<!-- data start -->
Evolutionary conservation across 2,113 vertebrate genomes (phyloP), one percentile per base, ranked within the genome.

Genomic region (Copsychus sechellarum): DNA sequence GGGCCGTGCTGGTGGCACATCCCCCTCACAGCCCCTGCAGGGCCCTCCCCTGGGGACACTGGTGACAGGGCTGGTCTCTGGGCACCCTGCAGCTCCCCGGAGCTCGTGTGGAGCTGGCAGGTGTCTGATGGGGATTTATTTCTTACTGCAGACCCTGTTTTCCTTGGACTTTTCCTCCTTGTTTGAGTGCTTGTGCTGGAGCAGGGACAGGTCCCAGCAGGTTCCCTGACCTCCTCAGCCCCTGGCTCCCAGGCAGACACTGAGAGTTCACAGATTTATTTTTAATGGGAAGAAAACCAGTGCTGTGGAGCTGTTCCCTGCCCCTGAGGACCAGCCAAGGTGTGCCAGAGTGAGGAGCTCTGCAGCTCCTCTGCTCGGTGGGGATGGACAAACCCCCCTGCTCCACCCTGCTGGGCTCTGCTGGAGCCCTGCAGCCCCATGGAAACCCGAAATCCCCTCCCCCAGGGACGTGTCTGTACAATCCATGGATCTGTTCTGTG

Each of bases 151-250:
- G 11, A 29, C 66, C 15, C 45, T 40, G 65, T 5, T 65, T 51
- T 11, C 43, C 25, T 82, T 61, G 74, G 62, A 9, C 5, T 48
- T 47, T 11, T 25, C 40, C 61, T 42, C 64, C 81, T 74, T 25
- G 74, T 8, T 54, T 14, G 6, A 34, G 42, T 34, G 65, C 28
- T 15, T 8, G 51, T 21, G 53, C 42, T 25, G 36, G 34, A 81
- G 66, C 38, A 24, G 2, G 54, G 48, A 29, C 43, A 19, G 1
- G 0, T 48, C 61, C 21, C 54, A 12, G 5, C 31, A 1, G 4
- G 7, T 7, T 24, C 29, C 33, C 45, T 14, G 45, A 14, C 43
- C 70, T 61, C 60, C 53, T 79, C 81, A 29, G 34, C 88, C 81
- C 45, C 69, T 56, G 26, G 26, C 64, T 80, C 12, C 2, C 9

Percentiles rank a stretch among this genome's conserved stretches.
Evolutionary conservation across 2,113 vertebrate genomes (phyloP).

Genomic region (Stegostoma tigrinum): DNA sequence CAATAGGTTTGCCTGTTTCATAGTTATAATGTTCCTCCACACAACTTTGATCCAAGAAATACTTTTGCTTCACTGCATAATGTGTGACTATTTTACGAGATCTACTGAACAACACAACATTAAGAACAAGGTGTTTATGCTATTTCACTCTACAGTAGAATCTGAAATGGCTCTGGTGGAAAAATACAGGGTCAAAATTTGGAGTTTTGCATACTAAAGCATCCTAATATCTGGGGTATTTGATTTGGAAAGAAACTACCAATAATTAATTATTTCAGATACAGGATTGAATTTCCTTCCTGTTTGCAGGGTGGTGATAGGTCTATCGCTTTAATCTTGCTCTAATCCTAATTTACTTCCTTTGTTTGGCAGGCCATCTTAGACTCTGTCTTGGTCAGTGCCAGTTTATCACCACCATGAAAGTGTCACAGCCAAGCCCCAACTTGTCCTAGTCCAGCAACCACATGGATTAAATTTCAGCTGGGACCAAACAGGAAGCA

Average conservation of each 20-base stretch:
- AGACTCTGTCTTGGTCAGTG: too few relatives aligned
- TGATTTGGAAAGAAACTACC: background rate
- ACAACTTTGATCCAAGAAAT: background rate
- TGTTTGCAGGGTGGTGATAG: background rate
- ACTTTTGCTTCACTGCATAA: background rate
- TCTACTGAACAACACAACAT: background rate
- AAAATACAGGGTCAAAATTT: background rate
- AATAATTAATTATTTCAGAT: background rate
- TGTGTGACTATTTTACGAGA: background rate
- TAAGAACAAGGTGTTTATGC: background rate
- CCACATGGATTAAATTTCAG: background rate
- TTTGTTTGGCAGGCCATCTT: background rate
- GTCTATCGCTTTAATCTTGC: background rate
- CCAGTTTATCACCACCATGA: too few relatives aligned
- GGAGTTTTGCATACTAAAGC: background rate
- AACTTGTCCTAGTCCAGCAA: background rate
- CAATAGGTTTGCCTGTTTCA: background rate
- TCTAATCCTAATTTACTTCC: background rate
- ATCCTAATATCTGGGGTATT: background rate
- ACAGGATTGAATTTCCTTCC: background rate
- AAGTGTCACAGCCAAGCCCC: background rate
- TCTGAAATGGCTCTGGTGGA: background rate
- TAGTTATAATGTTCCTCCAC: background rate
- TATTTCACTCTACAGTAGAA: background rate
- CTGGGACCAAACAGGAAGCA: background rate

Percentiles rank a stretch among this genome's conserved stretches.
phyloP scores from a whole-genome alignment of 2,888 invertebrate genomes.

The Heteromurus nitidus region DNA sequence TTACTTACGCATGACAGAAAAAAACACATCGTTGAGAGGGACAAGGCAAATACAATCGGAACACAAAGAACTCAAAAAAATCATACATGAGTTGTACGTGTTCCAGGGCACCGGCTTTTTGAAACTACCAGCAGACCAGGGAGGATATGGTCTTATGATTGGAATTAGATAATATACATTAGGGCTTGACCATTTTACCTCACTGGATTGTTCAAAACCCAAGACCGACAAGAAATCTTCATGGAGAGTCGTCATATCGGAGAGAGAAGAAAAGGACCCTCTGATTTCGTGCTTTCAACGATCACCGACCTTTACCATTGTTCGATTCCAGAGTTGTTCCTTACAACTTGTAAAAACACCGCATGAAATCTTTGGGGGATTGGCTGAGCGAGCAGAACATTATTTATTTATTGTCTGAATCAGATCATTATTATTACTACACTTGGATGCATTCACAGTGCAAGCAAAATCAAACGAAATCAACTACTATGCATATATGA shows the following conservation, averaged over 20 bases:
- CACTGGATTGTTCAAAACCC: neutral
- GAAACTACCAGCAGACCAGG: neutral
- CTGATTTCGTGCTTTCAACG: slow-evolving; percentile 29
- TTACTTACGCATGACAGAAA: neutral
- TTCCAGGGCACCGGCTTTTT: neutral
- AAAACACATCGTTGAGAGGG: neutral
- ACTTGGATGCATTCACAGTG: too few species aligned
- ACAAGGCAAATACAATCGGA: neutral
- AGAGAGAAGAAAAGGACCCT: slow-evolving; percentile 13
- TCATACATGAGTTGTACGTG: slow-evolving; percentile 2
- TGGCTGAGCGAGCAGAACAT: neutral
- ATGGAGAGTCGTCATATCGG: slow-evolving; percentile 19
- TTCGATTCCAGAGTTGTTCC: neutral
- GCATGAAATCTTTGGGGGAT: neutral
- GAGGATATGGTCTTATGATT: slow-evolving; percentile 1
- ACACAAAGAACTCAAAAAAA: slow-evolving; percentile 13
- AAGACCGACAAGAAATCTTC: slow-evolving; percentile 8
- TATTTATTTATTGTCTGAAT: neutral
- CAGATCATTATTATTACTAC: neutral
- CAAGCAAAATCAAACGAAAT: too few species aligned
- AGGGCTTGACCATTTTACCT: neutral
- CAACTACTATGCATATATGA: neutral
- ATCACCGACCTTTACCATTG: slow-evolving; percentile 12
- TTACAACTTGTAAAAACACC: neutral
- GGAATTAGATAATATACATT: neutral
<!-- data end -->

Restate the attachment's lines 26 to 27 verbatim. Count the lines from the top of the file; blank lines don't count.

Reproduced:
- TGTGTGACTATTTTACGAGA: background rate
- TAAGAACAAGGTGTTTATGC: background rate